Soak seeds in water for 15 minutes. Drain. Combine all ingredients in a food processor or blender and process until creamy or about the consistency of ricotta cheese. Refrigerate until the lasagna is assembled.

Lasagna Layers

4 zucchini sliced lengthwise
1 large eggplant or 4 smaller Asian eggplants sliced lengthwise (skin may be peeled or    left on)
1 package of Full Quiver fresh mozzarella cheese, sliced and cut into 1-inch pieces
1 1/2 cups chopped pecans or pine nuts

If cooking the lasagna preheat the oven to 375 degrees. When slicing the vegetables I prefer to use a mandolin to get evenly sliced thin strips. These can be purchased inexpensively at most kitchen stores and makes slicing and fine chopping much faster. Once all the components of the lasagna have been prepped, begin layering a 9"x15" pan first with a layer of zucchini and eggplant followed by a layer of ricotta seed cheese. Add an additional layer of vegetables and top this with a layer of the sun dried tomato sauce. On top of the tomato sauce evenly space the mozzarella squares over the assembled lasagna. Sprinkle the top with the chopped nuts. If cooking place the lasagna in the oven for 30 minutes or until the cheese has melted and the nuts have browned. Allow cooling slightly before serving so that the pieces stay intact. If eating raw, slice and enjoy as is.

Low Carb Cooking Class
Low Carb Cooking Class
Wednesday, September 23, 2009
6:30-9 PM
.Have you been trying to cut down on starchy carbohydrates.? Do you feel like your low carb options are limited or their is a lack of variety in your food choices? There are many delicious gourmet low carb options out there that can help with weight loss, diabetes, and overall improve your health. This class will show you the multiple options out there for low carb gourmandism. Come learn some new tricks in the kitchen that will not only taste amazing but also help your health and get you out of your food rut.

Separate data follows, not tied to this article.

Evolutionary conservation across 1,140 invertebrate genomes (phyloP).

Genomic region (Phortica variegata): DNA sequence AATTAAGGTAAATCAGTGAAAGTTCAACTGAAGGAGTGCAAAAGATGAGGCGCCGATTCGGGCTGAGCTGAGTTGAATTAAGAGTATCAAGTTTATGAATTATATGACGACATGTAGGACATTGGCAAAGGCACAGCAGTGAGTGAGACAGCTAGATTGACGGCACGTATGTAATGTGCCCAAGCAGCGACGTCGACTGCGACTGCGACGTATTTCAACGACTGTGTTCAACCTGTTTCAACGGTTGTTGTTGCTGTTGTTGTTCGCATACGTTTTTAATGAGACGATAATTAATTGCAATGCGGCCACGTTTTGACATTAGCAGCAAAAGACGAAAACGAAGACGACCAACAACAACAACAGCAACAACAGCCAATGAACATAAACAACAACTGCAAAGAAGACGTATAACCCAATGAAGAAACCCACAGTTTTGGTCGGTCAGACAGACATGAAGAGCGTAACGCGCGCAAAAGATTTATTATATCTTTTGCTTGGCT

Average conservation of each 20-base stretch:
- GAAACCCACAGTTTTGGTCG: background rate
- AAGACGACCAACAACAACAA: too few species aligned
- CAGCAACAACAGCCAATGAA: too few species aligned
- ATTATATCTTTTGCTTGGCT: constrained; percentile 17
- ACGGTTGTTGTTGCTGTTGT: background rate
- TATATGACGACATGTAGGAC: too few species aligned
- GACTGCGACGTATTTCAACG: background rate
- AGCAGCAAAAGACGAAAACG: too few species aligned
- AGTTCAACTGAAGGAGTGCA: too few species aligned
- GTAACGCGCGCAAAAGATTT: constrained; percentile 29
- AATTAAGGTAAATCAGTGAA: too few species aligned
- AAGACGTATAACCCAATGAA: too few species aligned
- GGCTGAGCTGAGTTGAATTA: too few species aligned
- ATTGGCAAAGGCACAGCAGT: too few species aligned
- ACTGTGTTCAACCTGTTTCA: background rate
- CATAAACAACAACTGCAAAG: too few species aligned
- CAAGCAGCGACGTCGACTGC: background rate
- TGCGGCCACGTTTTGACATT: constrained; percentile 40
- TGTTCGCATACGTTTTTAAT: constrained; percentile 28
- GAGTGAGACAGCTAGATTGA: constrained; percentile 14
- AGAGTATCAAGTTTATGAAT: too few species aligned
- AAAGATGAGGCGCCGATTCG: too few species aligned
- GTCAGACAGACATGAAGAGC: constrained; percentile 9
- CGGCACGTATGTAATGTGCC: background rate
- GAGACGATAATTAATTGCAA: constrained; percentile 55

Come learn
  • Alternatives to chips, bread and tortillas
  • Quick low carb snack ideas
  • How to incorporate more non-starchy vegetables in tasty ways
  • Low carb sauce and dressing ideas that make dishes shine
  • How to prepare free-range meat options

You don't want to miss this! It's going to be a very fun and informative class. 

Please join us and see what it's all about.This class is limited to 8 spaces so please register early by calling Kara to reserve your spot.

For further info on Kara Kroeger please visit  

Contact Information
phone: 512-567-5206
Join our mailing list!